Last week I wrote a positive review of Joe Jackson's new tribute to Duke Ellington. This past weekend I spent some time listening to King Crimson, specifically "In The Wake Of Poseidon," their second LP and last with Greg Lake and "Red" their third and last LP with John Wetton. It made me think of Joe Jackson again.
Jackson, since his debut, has dabbled in pop, punk, jazz, rock, classical, Latin and swing, and with each release, has left his fans in the wake of his whimsy. Diehards take to it all with grace. Casual fans, not so much. Not everything worked, but J.J.'s arrogance aside, none of the records sounded slapped together. The records were smart, whether you liked the result or not.
King Crimson, up until 2003, has been a constant. Well, at least founder Robert Fripp has. Since their debut, KC has not only shifted gears as much as Joe Jackson, releasing records covering genres such as prog rock, jazz, heavy metal, industrial, new wave and folk, but they have had as many line changes as a pro hockey team. If King Crimson was a man and each line-up was a job, this man hasn't kept a job longer than 4 years. (2000-2003 seems like the longest stretch with the same band members and the same sound.)
Many would argue that King Crimson is not a band, but an aggregation. People come and go, simply to act out Robert Fripp's musical fantasies and whims. I would imagine there are just as many fans of both as there are fans of neither. But what strikes me is the way KC (Fripp) has jumped from ship to ship, leaving employees in his wake, and has seemlessly created a career that for the most part, is unblemished, with a fanbase, for the most part, wholly satisfied.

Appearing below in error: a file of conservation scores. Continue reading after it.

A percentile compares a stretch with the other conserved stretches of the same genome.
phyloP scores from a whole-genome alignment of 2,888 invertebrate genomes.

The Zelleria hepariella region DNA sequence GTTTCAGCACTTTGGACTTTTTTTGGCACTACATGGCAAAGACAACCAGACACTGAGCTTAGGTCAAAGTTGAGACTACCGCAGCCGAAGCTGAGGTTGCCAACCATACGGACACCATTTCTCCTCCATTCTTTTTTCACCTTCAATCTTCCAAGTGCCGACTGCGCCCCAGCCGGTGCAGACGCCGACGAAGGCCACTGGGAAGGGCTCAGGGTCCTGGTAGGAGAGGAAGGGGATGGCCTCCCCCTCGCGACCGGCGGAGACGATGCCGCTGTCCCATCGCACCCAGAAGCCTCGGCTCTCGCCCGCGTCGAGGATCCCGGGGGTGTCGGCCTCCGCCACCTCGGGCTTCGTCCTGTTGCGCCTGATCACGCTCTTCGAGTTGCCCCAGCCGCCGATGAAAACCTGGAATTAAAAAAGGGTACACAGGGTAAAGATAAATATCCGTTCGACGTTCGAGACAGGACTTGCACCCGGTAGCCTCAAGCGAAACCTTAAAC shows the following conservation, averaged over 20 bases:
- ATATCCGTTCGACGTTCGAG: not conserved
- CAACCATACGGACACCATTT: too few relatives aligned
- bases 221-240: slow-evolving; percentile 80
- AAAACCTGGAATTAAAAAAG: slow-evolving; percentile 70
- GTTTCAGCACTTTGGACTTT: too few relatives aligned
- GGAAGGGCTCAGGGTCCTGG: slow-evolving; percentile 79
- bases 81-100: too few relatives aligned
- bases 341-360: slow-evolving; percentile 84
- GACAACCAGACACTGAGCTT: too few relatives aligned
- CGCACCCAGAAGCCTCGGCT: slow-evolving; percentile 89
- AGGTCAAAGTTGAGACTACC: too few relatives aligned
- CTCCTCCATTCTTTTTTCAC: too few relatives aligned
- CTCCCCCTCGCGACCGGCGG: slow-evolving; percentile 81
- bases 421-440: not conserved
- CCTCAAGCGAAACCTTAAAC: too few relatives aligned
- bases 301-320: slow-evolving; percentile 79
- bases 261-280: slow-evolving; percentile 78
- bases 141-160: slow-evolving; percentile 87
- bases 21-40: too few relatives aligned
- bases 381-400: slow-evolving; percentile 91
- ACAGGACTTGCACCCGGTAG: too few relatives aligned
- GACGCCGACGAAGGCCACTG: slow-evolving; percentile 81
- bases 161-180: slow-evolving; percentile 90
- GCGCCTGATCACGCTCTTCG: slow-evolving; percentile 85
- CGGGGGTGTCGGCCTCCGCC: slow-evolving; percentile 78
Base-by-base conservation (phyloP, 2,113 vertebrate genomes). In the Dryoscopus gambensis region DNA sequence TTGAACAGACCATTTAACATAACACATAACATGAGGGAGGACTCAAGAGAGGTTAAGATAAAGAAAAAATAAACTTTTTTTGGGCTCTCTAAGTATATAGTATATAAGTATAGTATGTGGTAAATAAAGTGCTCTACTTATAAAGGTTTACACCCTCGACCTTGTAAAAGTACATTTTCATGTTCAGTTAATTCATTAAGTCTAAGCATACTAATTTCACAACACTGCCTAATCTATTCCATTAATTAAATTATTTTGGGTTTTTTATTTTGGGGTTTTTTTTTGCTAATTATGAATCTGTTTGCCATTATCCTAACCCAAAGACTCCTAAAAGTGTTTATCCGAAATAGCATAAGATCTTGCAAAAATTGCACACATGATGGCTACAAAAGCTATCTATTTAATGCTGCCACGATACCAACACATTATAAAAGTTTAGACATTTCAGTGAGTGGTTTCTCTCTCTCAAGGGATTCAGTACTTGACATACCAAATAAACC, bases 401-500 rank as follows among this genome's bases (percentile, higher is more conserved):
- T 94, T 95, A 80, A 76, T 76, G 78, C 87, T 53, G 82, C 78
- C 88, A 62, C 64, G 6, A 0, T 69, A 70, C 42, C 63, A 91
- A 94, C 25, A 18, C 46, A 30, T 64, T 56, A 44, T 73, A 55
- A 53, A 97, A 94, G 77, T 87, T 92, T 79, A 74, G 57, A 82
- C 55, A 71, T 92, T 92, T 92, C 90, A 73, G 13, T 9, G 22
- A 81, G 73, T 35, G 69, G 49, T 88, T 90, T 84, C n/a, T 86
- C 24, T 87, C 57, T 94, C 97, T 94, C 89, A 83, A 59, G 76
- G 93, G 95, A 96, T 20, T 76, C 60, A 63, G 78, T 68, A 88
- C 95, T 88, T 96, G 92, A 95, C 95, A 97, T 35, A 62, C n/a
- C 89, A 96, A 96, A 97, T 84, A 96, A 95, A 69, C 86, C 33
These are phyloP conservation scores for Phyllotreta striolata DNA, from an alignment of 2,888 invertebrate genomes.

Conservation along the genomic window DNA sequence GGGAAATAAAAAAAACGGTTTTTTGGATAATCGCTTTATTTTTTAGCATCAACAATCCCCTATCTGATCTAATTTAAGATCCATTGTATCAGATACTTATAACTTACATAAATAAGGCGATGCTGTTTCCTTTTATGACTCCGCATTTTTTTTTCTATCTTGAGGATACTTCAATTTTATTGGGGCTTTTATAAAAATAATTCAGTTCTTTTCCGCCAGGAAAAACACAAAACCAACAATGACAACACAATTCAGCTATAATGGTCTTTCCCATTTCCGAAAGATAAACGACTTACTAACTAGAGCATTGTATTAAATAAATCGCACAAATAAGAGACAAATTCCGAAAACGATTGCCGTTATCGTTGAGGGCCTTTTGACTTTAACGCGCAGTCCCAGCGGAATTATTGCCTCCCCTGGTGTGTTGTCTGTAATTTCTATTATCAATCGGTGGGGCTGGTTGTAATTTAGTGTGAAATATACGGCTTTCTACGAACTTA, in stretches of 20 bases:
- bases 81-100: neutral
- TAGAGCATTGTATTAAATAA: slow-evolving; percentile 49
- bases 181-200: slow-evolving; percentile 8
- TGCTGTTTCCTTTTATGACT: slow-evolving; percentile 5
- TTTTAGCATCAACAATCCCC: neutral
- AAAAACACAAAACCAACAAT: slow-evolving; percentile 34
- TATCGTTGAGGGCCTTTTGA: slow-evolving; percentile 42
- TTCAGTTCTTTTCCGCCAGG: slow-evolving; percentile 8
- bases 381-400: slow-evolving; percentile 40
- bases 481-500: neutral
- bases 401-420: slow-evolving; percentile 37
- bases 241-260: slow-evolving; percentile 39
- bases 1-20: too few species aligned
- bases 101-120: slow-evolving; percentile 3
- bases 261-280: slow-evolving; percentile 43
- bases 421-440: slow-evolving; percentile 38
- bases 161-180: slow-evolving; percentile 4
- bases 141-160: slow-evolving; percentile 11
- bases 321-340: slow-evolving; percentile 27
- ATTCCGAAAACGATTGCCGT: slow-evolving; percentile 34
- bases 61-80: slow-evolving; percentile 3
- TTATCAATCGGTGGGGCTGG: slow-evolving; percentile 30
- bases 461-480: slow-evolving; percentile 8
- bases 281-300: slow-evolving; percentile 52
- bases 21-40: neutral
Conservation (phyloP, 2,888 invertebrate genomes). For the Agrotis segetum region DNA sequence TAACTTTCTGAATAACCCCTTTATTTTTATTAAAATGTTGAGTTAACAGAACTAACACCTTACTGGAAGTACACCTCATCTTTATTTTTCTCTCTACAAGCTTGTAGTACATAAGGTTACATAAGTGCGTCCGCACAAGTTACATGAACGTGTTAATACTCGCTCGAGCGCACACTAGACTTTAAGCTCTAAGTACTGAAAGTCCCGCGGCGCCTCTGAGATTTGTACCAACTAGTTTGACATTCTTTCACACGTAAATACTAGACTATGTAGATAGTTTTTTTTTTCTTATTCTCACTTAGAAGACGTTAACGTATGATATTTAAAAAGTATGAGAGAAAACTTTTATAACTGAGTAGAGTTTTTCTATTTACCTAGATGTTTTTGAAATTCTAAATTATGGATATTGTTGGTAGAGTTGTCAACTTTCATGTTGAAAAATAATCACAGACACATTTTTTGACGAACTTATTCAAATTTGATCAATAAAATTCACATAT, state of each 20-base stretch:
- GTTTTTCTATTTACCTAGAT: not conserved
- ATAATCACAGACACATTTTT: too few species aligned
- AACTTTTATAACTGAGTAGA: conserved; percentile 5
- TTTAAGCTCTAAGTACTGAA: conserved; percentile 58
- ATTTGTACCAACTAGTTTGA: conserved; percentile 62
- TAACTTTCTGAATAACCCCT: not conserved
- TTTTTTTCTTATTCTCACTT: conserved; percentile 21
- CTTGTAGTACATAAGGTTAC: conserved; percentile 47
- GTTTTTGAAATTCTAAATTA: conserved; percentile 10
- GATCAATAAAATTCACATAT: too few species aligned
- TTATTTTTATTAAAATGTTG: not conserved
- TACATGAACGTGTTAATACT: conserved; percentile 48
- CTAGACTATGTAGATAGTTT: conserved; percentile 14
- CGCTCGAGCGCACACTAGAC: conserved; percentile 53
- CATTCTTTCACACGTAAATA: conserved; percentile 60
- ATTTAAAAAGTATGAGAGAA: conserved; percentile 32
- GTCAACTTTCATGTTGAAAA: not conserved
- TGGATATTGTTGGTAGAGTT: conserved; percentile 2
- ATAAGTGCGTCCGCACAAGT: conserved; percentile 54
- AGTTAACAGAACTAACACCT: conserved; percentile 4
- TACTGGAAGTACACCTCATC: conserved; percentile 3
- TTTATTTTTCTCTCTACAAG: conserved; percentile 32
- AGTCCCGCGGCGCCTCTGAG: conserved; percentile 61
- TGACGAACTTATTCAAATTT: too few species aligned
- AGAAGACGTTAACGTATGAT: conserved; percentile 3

I'm not comparing the artists. Nor am I creating a case for Joe Jackson. This is a curiosity. Is it simply the music? Does the free-form attack of King Crimson allow for the not-so-subtle changes in what they've delivered from LP to LP? What it is about pop artists that gets them less leeway in their creativity?
Another artist that comes to mind of course is Todd Rundgren. Many gave up on this poor guy 40 years ago, the second he followed the pop masterpiece "Something/Anything?" with the psych/prog/metal/soul/pop/funk of "A Wizard/A True Star." Or how about David Bowie? Poseur or visionary? Personally, I think Bowie's been one step ahead of everyone since 1970's "The Man Who Sold The World."
Any thoughts on artists or bands who have been musical chameleons for bad or worse?
In the meantime, here are two fave KC moments--one from each of the records I mentioned earlier.